The Current

'United Nations didn't do anything': Genocide survivors relate to Aleppo

After Rwanda, Bosnia, WWII — the world has vowed never to let such atrocities happen again. Yet, the killing in Syria continues. Two survivors of Srebrenica, and Rwanda, share their perspectives on the failure to respond, once more.
'The moment the genocide erupted, we didn't see them,' says Rwanda genocide survivor Dada Gasirabo on the lack of help from the United Nations. (CBC)

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As thousands of Syrians flee the ruins of eastern Aleppo, survivors of atrocities like the Rwandan genocide and the Srebrenica massacre watch in dismay.

"I'm in the best place really to see, to imagine what those people are going through," says Dada Gasirabo, a survivor of the Rwandan genocide.

"I don't think other people should go through what we went through."

Gasirabo tells The Current's Anna Maria Tremonti that images from Syria take her back to a time when she too fled for her life, knowing that the international community and the United Nations would not arrive to save her friends and family from death.

"In Rwanda, the UN were there even before the genocide because there was a conflict. But the moment the genocide erupted, we didn't see them," she says.

"You would think they would do something. In three months, almost a million people were killed [in Rwanda] and the UN was there. After that we heard sorry and sorry."

Here I am now telling the story and hoping that people would learn from our stories- Hasan Hasanović , Srebrenica massacre survivor 
Srebrenica massacre survivor Hasan Hasanović shares Gasirabo's disappointment with the international community's lack of action.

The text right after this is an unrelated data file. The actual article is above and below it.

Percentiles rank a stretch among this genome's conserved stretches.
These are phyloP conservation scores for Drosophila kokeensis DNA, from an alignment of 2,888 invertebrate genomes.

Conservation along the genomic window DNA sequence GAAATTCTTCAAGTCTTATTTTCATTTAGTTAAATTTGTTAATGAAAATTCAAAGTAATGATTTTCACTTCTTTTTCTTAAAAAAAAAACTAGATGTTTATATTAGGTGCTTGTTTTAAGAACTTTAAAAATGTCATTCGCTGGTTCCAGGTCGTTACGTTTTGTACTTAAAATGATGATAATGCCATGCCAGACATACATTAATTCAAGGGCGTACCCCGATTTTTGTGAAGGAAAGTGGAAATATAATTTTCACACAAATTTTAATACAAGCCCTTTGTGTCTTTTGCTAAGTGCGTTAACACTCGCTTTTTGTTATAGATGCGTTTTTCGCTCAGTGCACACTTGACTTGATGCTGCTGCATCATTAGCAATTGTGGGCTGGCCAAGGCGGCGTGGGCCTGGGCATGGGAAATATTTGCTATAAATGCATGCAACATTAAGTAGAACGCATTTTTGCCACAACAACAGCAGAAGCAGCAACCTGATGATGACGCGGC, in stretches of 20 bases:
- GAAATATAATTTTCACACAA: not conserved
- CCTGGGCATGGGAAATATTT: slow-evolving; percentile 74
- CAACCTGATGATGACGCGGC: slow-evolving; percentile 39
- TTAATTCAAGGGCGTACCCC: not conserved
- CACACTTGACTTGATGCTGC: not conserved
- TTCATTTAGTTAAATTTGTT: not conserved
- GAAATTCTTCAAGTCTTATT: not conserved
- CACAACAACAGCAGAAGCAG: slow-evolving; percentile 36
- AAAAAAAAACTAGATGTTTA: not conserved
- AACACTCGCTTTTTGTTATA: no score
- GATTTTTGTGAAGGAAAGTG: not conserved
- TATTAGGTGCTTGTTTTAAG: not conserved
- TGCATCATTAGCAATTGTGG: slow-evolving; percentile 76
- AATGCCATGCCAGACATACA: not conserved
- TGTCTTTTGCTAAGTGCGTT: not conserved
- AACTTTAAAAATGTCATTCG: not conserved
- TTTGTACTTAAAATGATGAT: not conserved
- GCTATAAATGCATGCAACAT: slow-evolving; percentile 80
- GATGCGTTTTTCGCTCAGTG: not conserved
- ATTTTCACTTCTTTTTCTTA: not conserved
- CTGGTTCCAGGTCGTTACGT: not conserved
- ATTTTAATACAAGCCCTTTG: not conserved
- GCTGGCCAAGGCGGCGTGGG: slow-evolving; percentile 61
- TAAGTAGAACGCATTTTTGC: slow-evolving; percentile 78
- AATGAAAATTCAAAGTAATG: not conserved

Hasan Hasanovic lived in Srebrenica under siege for three and a half years with no food, no water. He said when the town was being bombarded, the UN did nothing. (Twitter)

Hasanović remembers living under siege in Srebrenica with access to little food and water during the Bosnian war. Eventually the United Nations intervened, declaring Srebrenica a de-militarized safe haven.

He tells Tremonti he recalls feeling hopeful.

"We were all hoping that the UN would make sure that we were safe until the end of war. Eventually the town was attacked again. And the United Nations didn't do anything."

Hasanović says it's important for people to remember the 8,000 boys and men who were executed.

"And here I am now telling the story and hoping that people would learn from our stories but it looks like the politicians never learn."

For Hasanović, Aleppo's fate is hard to bear.

"I don't even dare to look at the photos of people suffering ... It brings me back to what I had survived."

Listen to the full segment at the top of this web post.

This segment was produced by The Current's Shannon Higgins and Ines Colabrese.

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